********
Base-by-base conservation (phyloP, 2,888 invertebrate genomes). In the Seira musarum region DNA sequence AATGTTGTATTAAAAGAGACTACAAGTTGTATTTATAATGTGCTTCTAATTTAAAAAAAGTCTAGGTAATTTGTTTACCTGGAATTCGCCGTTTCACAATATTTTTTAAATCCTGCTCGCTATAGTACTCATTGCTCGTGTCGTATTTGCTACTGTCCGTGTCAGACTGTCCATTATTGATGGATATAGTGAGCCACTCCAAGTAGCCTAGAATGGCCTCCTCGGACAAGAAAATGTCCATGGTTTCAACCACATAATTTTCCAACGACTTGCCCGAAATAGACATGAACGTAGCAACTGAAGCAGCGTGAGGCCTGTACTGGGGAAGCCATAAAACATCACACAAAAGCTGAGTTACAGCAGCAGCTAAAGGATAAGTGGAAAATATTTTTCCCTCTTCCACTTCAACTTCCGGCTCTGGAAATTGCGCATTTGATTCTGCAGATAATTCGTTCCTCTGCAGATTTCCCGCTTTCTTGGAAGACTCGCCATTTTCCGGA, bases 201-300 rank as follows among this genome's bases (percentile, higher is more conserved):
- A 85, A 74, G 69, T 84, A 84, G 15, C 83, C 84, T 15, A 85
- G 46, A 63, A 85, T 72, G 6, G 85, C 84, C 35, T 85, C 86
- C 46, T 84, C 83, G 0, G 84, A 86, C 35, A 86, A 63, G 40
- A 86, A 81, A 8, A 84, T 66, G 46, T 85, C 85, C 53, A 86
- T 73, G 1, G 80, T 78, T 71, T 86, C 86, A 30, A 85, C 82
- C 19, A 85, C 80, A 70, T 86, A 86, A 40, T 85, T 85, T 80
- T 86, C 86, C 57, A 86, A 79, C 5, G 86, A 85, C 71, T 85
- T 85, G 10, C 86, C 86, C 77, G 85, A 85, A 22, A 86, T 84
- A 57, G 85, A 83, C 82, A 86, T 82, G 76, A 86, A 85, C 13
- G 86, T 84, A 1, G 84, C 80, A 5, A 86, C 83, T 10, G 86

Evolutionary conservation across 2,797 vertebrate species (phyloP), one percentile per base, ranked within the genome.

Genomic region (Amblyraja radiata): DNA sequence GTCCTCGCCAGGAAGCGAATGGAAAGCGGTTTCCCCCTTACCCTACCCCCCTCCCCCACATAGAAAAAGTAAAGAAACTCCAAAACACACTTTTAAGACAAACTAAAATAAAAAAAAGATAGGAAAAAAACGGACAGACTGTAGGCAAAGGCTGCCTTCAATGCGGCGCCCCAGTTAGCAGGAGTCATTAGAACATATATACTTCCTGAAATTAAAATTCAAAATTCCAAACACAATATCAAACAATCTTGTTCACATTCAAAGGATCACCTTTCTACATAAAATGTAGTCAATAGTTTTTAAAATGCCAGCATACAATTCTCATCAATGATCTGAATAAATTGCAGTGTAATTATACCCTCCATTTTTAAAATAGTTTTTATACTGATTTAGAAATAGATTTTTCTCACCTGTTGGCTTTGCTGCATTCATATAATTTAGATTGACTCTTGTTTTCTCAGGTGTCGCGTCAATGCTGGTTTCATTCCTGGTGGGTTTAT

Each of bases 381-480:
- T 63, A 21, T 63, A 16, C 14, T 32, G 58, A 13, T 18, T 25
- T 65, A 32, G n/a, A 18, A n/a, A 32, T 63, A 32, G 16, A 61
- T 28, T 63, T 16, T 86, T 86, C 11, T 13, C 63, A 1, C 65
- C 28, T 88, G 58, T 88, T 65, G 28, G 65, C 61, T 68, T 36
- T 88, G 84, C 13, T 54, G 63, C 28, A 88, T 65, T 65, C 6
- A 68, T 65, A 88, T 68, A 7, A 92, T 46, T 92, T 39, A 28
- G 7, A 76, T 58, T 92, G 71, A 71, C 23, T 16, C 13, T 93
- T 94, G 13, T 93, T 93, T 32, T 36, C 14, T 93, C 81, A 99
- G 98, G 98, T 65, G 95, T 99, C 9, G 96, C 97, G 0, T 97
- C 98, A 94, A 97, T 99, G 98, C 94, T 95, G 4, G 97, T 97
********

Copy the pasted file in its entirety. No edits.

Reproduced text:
Base-by-base conservation (phyloP, 2,888 invertebrate genomes). In the Seira musarum region DNA sequence AATGTTGTATTAAAAGAGACTACAAGTTGTATTTATAATGTGCTTCTAATTTAAAAAAAGTCTAGGTAATTTGTTTACCTGGAATTCGCCGTTTCACAATATTTTTTAAATCCTGCTCGCTATAGTACTCATTGCTCGTGTCGTATTTGCTACTGTCCGTGTCAGACTGTCCATTATTGATGGATATAGTGAGCCACTCCAAGTAGCCTAGAATGGCCTCCTCGGACAAGAAAATGTCCATGGTTTCAACCACATAATTTTCCAACGACTTGCCCGAAATAGACATGAACGTAGCAACTGAAGCAGCGTGAGGCCTGTACTGGGGAAGCCATAAAACATCACACAAAAGCTGAGTTACAGCAGCAGCTAAAGGATAAGTGGAAAATATTTTTCCCTCTTCCACTTCAACTTCCGGCTCTGGAAATTGCGCATTTGATTCTGCAGATAATTCGTTCCTCTGCAGATTTCCCGCTTTCTTGGAAGACTCGCCATTTTCCGGA, bases 201-300 rank as follows among this genome's bases (percentile, higher is more conserved):
- A 85, A 74, G 69, T 84, A 84, G 15, C 83, C 84, T 15, A 85
- G 46, A 63, A 85, T 72, G 6, G 85, C 84, C 35, T 85, C 86
- C 46, T 84, C 83, G 0, G 84, A 86, C 35, A 86, A 63, G 40
- A 86, A 81, A 8, A 84, T 66, G 46, T 85, C 85, C 53, A 86
- T 73, G 1, G 80, T 78, T 71, T 86, C 86, A 30, A 85, C 82
- C 19, A 85, C 80, A 70, T 86, A 86, A 40, T 85, T 85, T 80
- T 86, C 86, C 57, A 86, A 79, C 5, G 86, A 85, C 71, T 85
- T 85, G 10, C 86, C 86, C 77, G 85, A 85, A 22, A 86, T 84
- A 57, G 85, A 83, C 82, A 86, T 82, G 76, A 86, A 85, C 13
- G 86, T 84, A 1, G 84, C 80, A 5, A 86, C 83, T 10, G 86

Evolutionary conservation across 2,797 vertebrate species (phyloP), one percentile per base, ranked within the genome.

Genomic region (Amblyraja radiata): DNA sequence GTCCTCGCCAGGAAGCGAATGGAAAGCGGTTTCCCCCTTACCCTACCCCCCTCCCCCACATAGAAAAAGTAAAGAAACTCCAAAACACACTTTTAAGACAAACTAAAATAAAAAAAAGATAGGAAAAAAACGGACAGACTGTAGGCAAAGGCTGCCTTCAATGCGGCGCCCCAGTTAGCAGGAGTCATTAGAACATATATACTTCCTGAAATTAAAATTCAAAATTCCAAACACAATATCAAACAATCTTGTTCACATTCAAAGGATCACCTTTCTACATAAAATGTAGTCAATAGTTTTTAAAATGCCAGCATACAATTCTCATCAATGATCTGAATAAATTGCAGTGTAATTATACCCTCCATTTTTAAAATAGTTTTTATACTGATTTAGAAATAGATTTTTCTCACCTGTTGGCTTTGCTGCATTCATATAATTTAGATTGACTCTTGTTTTCTCAGGTGTCGCGTCAATGCTGGTTTCATTCCTGGTGGGTTTAT

Each of bases 381-480:
- T 63, A 21, T 63, A 16, C 14, T 32, G 58, A 13, T 18, T 25
- T 65, A 32, G n/a, A 18, A n/a, A 32, T 63, A 32, G 16, A 61
- T 28, T 63, T 16, T 86, T 86, C 11, T 13, C 63, A 1, C 65
- C 28, T 88, G 58, T 88, T 65, G 28, G 65, C 61, T 68, T 36
- T 88, G 84, C 13, T 54, G 63, C 28, A 88, T 65, T 65, C 6
- A 68, T 65, A 88, T 68, A 7, A 92, T 46, T 92, T 39, A 28
- G 7, A 76, T 58, T 92, G 71, A 71, C 23, T 16, C 13, T 93
- T 94, G 13, T 93, T 93, T 32, T 36, C 14, T 93, C 81, A 99
- G 98, G 98, T 65, G 95, T 99, C 9, G 96, C 97, G 0, T 97
- C 98, A 94, A 97, T 99, G 98, C 94, T 95, G 4, G 97, T 97